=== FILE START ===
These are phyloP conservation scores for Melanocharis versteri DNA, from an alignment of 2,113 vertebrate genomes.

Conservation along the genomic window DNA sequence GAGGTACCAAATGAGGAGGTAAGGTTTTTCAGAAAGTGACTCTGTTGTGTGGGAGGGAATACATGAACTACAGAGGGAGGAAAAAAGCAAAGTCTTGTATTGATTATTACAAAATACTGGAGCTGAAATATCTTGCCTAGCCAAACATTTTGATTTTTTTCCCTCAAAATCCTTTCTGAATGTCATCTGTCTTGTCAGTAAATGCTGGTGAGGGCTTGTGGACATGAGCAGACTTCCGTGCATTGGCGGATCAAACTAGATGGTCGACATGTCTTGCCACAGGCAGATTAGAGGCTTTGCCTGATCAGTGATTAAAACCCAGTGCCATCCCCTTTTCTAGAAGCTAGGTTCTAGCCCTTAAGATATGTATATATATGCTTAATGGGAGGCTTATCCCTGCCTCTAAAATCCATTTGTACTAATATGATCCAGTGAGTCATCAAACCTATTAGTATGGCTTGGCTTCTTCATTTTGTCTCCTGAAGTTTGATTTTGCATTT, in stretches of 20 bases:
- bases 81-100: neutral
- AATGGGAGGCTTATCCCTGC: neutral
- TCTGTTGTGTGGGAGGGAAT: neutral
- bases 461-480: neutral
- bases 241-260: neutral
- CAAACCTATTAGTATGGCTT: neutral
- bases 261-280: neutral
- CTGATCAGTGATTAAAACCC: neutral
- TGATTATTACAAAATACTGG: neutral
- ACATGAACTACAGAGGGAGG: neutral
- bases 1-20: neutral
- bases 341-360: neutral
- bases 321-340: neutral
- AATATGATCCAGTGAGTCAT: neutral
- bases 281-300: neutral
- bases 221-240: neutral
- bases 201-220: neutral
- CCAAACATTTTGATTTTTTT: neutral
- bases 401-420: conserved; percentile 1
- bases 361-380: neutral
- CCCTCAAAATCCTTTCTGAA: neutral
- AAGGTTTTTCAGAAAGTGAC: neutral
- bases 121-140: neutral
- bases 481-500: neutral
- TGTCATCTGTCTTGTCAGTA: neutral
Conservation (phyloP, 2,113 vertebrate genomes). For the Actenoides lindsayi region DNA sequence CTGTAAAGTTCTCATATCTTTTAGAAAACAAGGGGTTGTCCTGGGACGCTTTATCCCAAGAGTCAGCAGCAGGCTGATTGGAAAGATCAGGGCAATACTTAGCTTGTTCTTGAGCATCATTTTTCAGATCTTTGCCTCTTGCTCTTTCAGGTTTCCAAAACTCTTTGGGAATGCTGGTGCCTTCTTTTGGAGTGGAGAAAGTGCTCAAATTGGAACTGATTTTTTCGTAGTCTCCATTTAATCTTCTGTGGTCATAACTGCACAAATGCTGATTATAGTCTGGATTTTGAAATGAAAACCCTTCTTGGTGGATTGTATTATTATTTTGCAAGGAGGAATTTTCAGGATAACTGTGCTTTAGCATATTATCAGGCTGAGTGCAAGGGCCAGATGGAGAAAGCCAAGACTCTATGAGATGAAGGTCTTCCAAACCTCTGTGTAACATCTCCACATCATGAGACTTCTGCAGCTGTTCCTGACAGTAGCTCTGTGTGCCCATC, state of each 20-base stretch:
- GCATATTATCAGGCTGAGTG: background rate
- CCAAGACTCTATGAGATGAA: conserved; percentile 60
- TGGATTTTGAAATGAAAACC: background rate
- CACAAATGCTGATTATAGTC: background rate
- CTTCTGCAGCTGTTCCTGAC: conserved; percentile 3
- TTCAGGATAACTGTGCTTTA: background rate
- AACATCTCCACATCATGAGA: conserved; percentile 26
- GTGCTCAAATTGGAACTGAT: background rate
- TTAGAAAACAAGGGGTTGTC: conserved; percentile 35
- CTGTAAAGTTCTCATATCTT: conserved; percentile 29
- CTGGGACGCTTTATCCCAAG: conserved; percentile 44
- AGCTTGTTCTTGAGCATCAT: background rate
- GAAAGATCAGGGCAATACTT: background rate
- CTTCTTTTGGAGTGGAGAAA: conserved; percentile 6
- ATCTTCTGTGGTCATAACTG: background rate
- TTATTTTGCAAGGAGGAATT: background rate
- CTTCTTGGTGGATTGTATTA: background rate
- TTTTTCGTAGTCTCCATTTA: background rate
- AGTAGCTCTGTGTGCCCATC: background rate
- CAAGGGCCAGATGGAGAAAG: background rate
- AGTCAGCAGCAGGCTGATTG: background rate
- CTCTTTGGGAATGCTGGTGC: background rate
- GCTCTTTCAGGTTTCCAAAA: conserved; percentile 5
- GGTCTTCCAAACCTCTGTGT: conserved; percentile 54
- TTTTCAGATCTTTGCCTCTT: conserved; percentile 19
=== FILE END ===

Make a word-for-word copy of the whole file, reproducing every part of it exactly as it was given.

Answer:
These are phyloP conservation scores for Melanocharis versteri DNA, from an alignment of 2,113 vertebrate genomes.

Conservation along the genomic window DNA sequence GAGGTACCAAATGAGGAGGTAAGGTTTTTCAGAAAGTGACTCTGTTGTGTGGGAGGGAATACATGAACTACAGAGGGAGGAAAAAAGCAAAGTCTTGTATTGATTATTACAAAATACTGGAGCTGAAATATCTTGCCTAGCCAAACATTTTGATTTTTTTCCCTCAAAATCCTTTCTGAATGTCATCTGTCTTGTCAGTAAATGCTGGTGAGGGCTTGTGGACATGAGCAGACTTCCGTGCATTGGCGGATCAAACTAGATGGTCGACATGTCTTGCCACAGGCAGATTAGAGGCTTTGCCTGATCAGTGATTAAAACCCAGTGCCATCCCCTTTTCTAGAAGCTAGGTTCTAGCCCTTAAGATATGTATATATATGCTTAATGGGAGGCTTATCCCTGCCTCTAAAATCCATTTGTACTAATATGATCCAGTGAGTCATCAAACCTATTAGTATGGCTTGGCTTCTTCATTTTGTCTCCTGAAGTTTGATTTTGCATTT, in stretches of 20 bases:
- bases 81-100: neutral
- AATGGGAGGCTTATCCCTGC: neutral
- TCTGTTGTGTGGGAGGGAAT: neutral
- bases 461-480: neutral
- bases 241-260: neutral
- CAAACCTATTAGTATGGCTT: neutral
- bases 261-280: neutral
- CTGATCAGTGATTAAAACCC: neutral
- TGATTATTACAAAATACTGG: neutral
- ACATGAACTACAGAGGGAGG: neutral
- bases 1-20: neutral
- bases 341-360: neutral
- bases 321-340: neutral
- AATATGATCCAGTGAGTCAT: neutral
- bases 281-300: neutral
- bases 221-240: neutral
- bases 201-220: neutral
- CCAAACATTTTGATTTTTTT: neutral
- bases 401-420: conserved; percentile 1
- bases 361-380: neutral
- CCCTCAAAATCCTTTCTGAA: neutral
- AAGGTTTTTCAGAAAGTGAC: neutral
- bases 121-140: neutral
- bases 481-500: neutral
- TGTCATCTGTCTTGTCAGTA: neutral
Conservation (phyloP, 2,113 vertebrate genomes). For the Actenoides lindsayi region DNA sequence CTGTAAAGTTCTCATATCTTTTAGAAAACAAGGGGTTGTCCTGGGACGCTTTATCCCAAGAGTCAGCAGCAGGCTGATTGGAAAGATCAGGGCAATACTTAGCTTGTTCTTGAGCATCATTTTTCAGATCTTTGCCTCTTGCTCTTTCAGGTTTCCAAAACTCTTTGGGAATGCTGGTGCCTTCTTTTGGAGTGGAGAAAGTGCTCAAATTGGAACTGATTTTTTCGTAGTCTCCATTTAATCTTCTGTGGTCATAACTGCACAAATGCTGATTATAGTCTGGATTTTGAAATGAAAACCCTTCTTGGTGGATTGTATTATTATTTTGCAAGGAGGAATTTTCAGGATAACTGTGCTTTAGCATATTATCAGGCTGAGTGCAAGGGCCAGATGGAGAAAGCCAAGACTCTATGAGATGAAGGTCTTCCAAACCTCTGTGTAACATCTCCACATCATGAGACTTCTGCAGCTGTTCCTGACAGTAGCTCTGTGTGCCCATC, state of each 20-base stretch:
- GCATATTATCAGGCTGAGTG: background rate
- CCAAGACTCTATGAGATGAA: conserved; percentile 60
- TGGATTTTGAAATGAAAACC: background rate
- CACAAATGCTGATTATAGTC: background rate
- CTTCTGCAGCTGTTCCTGAC: conserved; percentile 3
- TTCAGGATAACTGTGCTTTA: background rate
- AACATCTCCACATCATGAGA: conserved; percentile 26
- GTGCTCAAATTGGAACTGAT: background rate
- TTAGAAAACAAGGGGTTGTC: conserved; percentile 35
- CTGTAAAGTTCTCATATCTT: conserved; percentile 29
- CTGGGACGCTTTATCCCAAG: conserved; percentile 44
- AGCTTGTTCTTGAGCATCAT: background rate
- GAAAGATCAGGGCAATACTT: background rate
- CTTCTTTTGGAGTGGAGAAA: conserved; percentile 6
- ATCTTCTGTGGTCATAACTG: background rate
- TTATTTTGCAAGGAGGAATT: background rate
- CTTCTTGGTGGATTGTATTA: background rate
- TTTTTCGTAGTCTCCATTTA: background rate
- AGTAGCTCTGTGTGCCCATC: background rate
- CAAGGGCCAGATGGAGAAAG: background rate
- AGTCAGCAGCAGGCTGATTG: background rate
- CTCTTTGGGAATGCTGGTGC: background rate
- GCTCTTTCAGGTTTCCAAAA: conserved; percentile 5
- GGTCTTCCAAACCTCTGTGT: conserved; percentile 54
- TTTTCAGATCTTTGCCTCTT: conserved; percentile 19